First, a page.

Build a Go App with CockroachDB the Go pgx Driver

This tutorial shows you how build a simple Go application with CockroachDB and the Go pgx driver.

Step 1. Start CockroachDB

Choose whether to run a temporary local cluster or a free CockroachDB cluster on CockroachCloud. The instructions below will adjust accordingly.

Create a free cluster

  1. If you haven't already, sign up for a CockroachCloud account.
  2. Log in to your CockroachCloud account.
  3. On the Clusters page, click Create Cluster.
  4. On the Create your cluster page, select the Free Plan.


    This cluster will be free forever.

  5. (Optional) Select a cloud provider (GCP or AWS) in the Additional configuration section.

  6. Click Create your free cluster.

Your cluster will be created in approximately 20-30 seconds.

Set up your cluster connection

Once your cluster is created, the Connection info dialog displays. Use the information provided in the dialog to set up your cluster connection for the SQL user that was created by default:

  1. Click the name of the cc-ca.crt to download the CA certificate to your local machine.
  2. Create a certs directory on your local machine:

    $ mkdir certs
  3. Move the downloaded cc-ca.crt file to the certs directory:

    $ mv <path>/<to>/cc-ca.crt <path>/<to>/certs

    For example:

    $ mv Users/maxroach/Downloads/cc-ca.crt Users/maxroach/certs
  4. Copy the connection string provided, which will be used in the next steps (and to connect to your cluster in the future).


    This connection string contains your password, which will be provided only once. If you forget your password, you can reset it by going to the SQL Users page.

  1. If you haven't already, download the CockroachDB binary.
  2. Run the cockroach demo command:

    $ cockroach demo \

    This starts a temporary, in-memory cluster and opens an interactive SQL shell to the cluster. Any changes to the database will not persist after the cluster is stopped.

  3. Take note of the (sql/tcp) connection string in the SQL shell welcome text:

    # Connection parameters:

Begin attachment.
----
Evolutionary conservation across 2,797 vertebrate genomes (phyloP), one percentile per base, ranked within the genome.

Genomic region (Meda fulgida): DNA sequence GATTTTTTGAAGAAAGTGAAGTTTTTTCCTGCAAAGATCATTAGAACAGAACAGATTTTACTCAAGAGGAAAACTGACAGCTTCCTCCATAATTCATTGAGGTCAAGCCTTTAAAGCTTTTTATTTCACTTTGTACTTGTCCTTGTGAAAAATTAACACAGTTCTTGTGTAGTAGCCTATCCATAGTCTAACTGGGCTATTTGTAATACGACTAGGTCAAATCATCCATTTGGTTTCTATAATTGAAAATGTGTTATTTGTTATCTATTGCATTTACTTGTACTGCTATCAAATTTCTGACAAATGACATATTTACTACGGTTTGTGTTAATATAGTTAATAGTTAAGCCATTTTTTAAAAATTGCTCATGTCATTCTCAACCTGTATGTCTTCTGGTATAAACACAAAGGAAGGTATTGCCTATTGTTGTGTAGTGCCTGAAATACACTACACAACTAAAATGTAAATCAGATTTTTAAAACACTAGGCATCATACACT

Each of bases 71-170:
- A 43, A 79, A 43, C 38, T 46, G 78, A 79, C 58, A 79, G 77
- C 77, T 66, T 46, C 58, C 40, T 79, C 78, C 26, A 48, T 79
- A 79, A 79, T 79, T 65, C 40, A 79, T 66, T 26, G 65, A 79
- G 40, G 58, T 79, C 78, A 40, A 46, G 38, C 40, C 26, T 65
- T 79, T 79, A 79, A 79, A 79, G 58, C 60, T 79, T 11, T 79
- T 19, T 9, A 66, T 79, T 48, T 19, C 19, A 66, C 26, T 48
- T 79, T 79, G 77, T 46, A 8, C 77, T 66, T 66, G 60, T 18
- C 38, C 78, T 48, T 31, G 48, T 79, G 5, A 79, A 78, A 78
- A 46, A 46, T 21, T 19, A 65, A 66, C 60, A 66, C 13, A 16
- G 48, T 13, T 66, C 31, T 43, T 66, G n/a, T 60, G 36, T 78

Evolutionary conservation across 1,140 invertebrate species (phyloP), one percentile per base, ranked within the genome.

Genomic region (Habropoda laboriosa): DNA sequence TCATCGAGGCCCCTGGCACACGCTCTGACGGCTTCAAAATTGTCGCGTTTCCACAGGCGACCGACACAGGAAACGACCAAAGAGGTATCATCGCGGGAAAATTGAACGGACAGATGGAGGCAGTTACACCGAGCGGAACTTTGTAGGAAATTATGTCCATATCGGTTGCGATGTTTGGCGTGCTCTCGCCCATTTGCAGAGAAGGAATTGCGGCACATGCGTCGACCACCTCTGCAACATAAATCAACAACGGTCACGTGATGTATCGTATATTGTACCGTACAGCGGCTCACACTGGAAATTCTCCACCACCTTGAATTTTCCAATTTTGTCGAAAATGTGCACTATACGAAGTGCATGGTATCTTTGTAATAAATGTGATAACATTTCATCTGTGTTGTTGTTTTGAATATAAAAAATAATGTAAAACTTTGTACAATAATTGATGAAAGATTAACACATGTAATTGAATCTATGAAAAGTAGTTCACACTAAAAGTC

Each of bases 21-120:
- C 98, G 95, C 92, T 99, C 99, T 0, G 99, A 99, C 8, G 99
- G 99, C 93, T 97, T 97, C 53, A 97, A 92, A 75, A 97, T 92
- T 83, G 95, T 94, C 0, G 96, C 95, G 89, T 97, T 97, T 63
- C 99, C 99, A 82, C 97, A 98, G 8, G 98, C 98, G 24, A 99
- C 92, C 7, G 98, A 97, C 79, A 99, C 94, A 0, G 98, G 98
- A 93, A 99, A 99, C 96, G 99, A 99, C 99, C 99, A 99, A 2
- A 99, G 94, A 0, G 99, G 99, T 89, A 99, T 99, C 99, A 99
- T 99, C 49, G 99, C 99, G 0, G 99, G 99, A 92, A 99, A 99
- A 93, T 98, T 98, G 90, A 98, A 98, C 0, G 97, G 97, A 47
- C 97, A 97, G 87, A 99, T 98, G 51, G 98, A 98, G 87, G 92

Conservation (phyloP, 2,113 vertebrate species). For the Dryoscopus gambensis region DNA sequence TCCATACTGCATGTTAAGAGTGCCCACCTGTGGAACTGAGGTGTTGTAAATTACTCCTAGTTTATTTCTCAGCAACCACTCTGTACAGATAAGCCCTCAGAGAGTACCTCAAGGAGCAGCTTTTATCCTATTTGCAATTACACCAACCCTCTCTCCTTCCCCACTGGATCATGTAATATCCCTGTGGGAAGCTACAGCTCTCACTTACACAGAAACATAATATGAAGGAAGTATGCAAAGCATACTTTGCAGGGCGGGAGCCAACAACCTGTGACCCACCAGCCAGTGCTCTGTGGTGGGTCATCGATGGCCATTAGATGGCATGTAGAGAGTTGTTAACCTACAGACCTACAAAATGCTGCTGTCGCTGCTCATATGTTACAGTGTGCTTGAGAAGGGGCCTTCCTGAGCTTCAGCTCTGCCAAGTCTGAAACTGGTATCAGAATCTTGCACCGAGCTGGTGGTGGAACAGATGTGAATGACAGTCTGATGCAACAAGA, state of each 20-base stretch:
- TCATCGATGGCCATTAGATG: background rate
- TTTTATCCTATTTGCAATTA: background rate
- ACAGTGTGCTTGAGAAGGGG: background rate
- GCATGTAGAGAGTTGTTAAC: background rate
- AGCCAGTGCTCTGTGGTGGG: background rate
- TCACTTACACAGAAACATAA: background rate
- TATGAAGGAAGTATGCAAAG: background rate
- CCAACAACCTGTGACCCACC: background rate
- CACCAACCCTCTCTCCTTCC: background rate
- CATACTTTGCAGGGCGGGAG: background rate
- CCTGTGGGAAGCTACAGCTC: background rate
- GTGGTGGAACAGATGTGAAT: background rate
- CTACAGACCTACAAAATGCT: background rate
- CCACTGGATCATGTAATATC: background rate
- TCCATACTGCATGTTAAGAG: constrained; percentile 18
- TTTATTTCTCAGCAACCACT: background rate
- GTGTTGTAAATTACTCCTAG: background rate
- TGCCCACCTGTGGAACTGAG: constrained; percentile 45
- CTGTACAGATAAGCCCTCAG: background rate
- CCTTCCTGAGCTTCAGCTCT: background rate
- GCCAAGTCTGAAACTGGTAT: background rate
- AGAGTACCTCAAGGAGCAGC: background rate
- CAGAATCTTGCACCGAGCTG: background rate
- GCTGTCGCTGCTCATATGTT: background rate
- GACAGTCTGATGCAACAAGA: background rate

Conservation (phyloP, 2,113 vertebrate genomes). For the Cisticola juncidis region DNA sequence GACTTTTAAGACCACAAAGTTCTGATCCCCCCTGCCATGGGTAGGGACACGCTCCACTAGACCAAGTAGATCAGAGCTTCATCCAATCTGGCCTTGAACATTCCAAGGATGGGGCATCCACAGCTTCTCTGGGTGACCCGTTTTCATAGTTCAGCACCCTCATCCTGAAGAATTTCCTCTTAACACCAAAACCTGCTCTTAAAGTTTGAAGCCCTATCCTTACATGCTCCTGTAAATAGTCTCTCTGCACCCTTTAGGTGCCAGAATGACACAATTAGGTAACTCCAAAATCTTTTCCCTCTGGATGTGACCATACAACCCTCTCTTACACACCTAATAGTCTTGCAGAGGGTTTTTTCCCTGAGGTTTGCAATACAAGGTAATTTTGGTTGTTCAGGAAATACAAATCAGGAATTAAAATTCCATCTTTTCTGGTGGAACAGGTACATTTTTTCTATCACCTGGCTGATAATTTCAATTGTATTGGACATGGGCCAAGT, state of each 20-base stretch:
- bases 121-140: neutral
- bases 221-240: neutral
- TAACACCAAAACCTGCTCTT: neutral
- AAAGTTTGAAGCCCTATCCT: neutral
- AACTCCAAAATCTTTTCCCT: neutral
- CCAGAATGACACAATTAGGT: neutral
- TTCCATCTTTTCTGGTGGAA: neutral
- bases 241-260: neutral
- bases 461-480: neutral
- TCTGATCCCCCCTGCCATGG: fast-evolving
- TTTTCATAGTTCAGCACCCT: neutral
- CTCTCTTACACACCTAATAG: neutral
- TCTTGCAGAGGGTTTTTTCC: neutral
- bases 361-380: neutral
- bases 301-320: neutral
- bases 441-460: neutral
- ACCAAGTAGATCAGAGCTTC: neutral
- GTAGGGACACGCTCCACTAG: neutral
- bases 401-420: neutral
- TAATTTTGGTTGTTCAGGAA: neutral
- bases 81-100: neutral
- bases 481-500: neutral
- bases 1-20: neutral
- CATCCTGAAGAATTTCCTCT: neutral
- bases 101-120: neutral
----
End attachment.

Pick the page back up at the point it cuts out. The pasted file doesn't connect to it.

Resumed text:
#   (console)
    #   (sql)     postgres://root:admin@?host=%2Fvar%2Ffolders%2Fk1%2Fr048yqpd7_9337rgxm9vb_gw0000gn%2FT%2Fdemo255013852&port=26257
    #   (sql/tcp) postgres://root:admin@    

    In this example, the port number is 61011. You will use the port number in your application code later.

Step 2. Create a database

  1. In the SQL shell, create the bank database that your application will use:

  2. Create a SQL user for your app:

    > CREATE USER <username> WITH PASSWORD <password>;

    Take note of the username and password. You will use it in your application code later.

  3. Give the user the necessary permissions:

    > GRANT ALL ON DATABASE bank TO <username>;
  1. If you haven't already, download the CockroachDB binary.
  2. Start the built-in SQL shell using the connection string you got from the CockroachCloud Console earlier:

    $ cockroach sql \
    --url='postgres://<username>:<password>@<global host>:26257/<cluster_name>.defaultdb?sslmode=verify-full&sslrootcert=<certs_dir>/cc-ca.crt'

    In the connection string copied from the CockroachCloud Console, your username, password and cluster name are pre-populated. Replace the <certs_dir> placeholder with the path to the certs directory that you created earlier.

  3. In the SQL shell, create the bank database that your application will use:


Step 3. Run the Go code

You can now run the code sample (main.go) provided in this tutorial to do the following:

  • Create a table in the bank database.
  • Insert some rows into the table you created.
  • Read values from the table.
  • Execute a batch of statements as an atomic transaction.

    Note that CockroachDB may require the client to retry a transaction in the case of read/write contention. The CockroachDB Go client includes a generic retry function (ExecuteTx()) that runs inside a transaction and retries it as needed. The code sample shows how you can use this function to wrap SQL statements.

Get the code

You can copy the code below, download the code directly, or clone the code's GitHub repository.